Journal Information
Vol. 46. Issue 12.
Pages 716-717 (December 2022)
Vol. 46. Issue 12.
Pages 716-717 (December 2022)
Scientific Letter
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Accidental hypothermia: New clinical classification with the swiss revised system
Hipotermia accidental: nueva clasificación clínica con el sistema suizo revisado
M.L. Avellanas Chavalaa,b
a Médico Especialista en Medicina Intensiva
b Profesor del Master en Medicina de Urgencia y Rescate en Montaña, Universidad de Zaragoza, Huesca, Spain
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Over the last few years, we have published 2 articles on accidental hypothermia (HT) in Medicina Intensiva. The first one entitled “Management of severe hypothermia”1 was published back in 2012, and the second one “Management of accidental hypothermia: narrative review”2 was published in 2019. The prehospital classification of HT based on the Swiss System was discussed in both papers to help rescue teams that don’t have a proper thermometer available, cannot measure core body temperature (CBT) through minimally invasive methods or when difficulties in the rescue area make it hard or problematic. In the Swiss System, CBT is estimated through the observation of the patient’s level of consciousness, clinical signs, and identification of 5 different stages of HT and their association with CBT:3

  • Mild (Stage I or HT I). Clear consciousness with shivering (35–32 °C).

  • Moderate (Stage II or HT II). Impaired consciousness without shivering (32–28 °C).

  • Severe (Stage III or HT III). Unconsciousness, but with present vital signs (28–24 °C).

  • Deep (Stage IV or HT IV). Apparent death: no vital signs (11.8–24 °C).

  • Irreversible (Stage V or HT V). Death due to irreversible hypothermia: totally frozen body (< 11.8–4 °C?). In later reviews, stage V was eliminated.4

The greatest limitation of the Revised Swiss System was the individual physiological variability of people to HT. And it is precisely because of this variability that the estimate of the CBT based only on the clinical signs is just an approximation. For example, in some victims, tremors can be present at temperatures <30 °C or with vital signs <24 °C, which are temperatures associated with a high risk of triggering ventricular fibrillation (VF).5 On the other hand, an analysis of the cases published found that 61% of the victims had been categorized properly with this system. However, significant discrepancies were found among the different stages established with the clinical signs and CBTs measured. These discrepancies in association with CBT were overestimated in 18% of the cases and underestimated in 21% of the cases.6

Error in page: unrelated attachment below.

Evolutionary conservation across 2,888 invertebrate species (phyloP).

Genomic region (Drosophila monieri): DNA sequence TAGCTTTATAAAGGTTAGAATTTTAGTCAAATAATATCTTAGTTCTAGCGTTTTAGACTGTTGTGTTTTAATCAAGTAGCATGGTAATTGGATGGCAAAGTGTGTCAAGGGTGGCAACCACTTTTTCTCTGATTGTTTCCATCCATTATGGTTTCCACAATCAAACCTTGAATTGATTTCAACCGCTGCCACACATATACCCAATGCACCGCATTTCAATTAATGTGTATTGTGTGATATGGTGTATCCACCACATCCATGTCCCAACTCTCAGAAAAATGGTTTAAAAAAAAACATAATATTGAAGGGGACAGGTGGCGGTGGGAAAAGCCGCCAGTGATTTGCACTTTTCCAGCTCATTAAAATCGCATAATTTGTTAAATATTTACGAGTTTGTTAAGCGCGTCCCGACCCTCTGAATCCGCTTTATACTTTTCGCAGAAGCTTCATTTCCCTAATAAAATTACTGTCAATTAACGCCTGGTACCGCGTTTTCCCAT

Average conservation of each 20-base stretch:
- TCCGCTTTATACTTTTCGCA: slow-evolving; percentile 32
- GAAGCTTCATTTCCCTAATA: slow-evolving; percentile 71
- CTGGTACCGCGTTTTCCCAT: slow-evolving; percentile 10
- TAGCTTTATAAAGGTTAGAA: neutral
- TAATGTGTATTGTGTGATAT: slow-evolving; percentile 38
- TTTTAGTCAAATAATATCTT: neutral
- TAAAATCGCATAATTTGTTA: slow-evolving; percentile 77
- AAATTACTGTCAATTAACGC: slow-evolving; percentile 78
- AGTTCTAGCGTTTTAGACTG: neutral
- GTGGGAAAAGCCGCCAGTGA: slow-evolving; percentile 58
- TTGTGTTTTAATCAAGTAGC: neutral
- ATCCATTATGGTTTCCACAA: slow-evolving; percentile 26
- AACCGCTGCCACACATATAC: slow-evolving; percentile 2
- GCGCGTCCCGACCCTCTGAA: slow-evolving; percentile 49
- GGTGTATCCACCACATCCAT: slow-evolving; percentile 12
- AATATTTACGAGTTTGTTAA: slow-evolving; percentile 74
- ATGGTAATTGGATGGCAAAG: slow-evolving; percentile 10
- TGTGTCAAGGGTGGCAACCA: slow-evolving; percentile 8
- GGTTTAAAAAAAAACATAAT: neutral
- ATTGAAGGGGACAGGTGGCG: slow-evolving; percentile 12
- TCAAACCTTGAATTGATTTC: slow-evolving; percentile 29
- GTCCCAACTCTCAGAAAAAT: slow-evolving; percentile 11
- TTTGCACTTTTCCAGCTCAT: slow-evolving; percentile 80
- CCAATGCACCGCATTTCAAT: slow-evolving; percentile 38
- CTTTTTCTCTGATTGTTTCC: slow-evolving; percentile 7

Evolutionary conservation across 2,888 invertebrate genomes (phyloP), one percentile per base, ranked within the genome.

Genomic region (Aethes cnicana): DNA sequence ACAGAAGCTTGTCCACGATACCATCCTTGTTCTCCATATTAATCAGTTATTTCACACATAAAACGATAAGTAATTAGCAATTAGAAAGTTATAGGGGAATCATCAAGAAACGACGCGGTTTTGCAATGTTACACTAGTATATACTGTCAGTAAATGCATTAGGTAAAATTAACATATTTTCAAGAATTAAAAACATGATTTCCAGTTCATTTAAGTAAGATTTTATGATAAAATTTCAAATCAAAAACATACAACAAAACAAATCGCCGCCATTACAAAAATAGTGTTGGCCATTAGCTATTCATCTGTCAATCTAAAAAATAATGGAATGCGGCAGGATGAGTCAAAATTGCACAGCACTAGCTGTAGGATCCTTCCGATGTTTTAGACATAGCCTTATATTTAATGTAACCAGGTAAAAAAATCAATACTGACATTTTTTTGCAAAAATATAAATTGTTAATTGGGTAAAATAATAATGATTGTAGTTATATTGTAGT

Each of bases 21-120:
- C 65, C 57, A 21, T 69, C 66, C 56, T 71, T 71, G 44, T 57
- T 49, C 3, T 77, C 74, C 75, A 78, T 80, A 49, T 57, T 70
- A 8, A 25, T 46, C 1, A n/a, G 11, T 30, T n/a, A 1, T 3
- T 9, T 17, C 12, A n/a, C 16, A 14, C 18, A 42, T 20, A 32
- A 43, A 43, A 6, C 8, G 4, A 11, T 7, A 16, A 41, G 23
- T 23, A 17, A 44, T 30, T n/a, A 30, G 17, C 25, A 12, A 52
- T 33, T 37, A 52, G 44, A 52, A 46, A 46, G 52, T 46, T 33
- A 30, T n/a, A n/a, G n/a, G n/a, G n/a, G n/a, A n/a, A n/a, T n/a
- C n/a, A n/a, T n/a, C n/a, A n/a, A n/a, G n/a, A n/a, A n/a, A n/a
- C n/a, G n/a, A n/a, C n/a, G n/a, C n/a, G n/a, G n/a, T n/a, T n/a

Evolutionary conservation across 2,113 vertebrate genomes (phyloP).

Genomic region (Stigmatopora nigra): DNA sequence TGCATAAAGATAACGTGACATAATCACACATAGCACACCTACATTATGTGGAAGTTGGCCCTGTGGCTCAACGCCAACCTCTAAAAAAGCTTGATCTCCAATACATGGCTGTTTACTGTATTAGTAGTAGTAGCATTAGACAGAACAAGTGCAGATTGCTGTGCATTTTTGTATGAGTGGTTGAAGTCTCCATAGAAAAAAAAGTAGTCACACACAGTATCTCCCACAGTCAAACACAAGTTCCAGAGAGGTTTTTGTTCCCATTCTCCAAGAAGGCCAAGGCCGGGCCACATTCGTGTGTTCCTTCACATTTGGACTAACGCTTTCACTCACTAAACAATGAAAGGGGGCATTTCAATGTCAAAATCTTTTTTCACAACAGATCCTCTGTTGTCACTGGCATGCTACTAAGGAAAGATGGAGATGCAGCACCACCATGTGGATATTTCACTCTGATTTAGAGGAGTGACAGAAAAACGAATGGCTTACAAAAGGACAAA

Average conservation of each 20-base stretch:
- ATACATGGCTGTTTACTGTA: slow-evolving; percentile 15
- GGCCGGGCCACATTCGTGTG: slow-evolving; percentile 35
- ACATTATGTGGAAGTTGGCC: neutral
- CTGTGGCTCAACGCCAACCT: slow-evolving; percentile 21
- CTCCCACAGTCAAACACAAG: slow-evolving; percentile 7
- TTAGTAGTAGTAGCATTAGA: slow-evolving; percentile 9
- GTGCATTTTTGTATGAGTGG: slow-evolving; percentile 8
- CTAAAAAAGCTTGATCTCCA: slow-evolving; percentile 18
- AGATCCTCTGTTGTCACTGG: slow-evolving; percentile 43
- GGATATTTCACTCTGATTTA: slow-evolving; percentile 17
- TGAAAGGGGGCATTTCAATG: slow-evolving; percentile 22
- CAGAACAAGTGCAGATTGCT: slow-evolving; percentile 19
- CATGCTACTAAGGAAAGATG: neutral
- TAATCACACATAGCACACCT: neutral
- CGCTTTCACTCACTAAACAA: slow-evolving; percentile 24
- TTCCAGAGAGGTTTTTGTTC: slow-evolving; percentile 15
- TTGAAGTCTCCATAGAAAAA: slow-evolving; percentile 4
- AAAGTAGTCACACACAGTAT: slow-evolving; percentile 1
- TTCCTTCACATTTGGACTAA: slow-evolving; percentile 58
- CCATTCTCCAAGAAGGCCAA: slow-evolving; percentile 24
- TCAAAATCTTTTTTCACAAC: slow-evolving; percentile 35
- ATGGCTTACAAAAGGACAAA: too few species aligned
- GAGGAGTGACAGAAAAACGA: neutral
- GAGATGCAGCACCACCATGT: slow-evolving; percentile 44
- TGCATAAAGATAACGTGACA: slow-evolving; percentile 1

The limitations of the Swiss System have made us think. Also, they have been improved in the latest review called the Revised Swiss System (RSS) where 3 important changes have been made to categorize the risk of cardiac arrest instead of estimating the CBT.7 The first one has to do with studying the level of consciousness in victims with present vital signs. A linear correlation has been established between the level of consciousness and its assessment using the Glasgow coma scale (GCS).8 Also, that clinical observations backed by a peer-reviewed retrospective analysis of victims with HT can estimate the risk of cardiac arrest in the management of HT indirectly for the lack of an accompanying disease that may impact the level of consciousness.9 To simplify the classification of HT, the level of consciousness, and assess the risk of cardiac arrest, the AVPU scale has been proposed: A-Alert, V-Verbal, P-Pain, U-Unresponsive (AVPU) for its simplicity and good correlation with the GCS. “A-Alert” corresponds to a score of 15 on the GCS; “V-Verbal” corresponds to a score between 9 and 14 on the GCS. This assessment includes victims with a confusing level of consciousness; «P-Pain» corresponds to a score < 9 and assesses victims with pain and unconscious but present vital signs; “U-Unresponsive” corresponds to a score of 3 because it assesses unconscious victims without present vital signs for the lack of them with a minimum 1-minute verification of breathing or pulse (whether carotid or femoral). The second significant change is the disappearance of chills that—although provides us with information on the victim’s state of thermogenesis—has great individual variability. The third one is a change in the estimation range of CBT due to the level of risk of HT-induced cardiac arrest.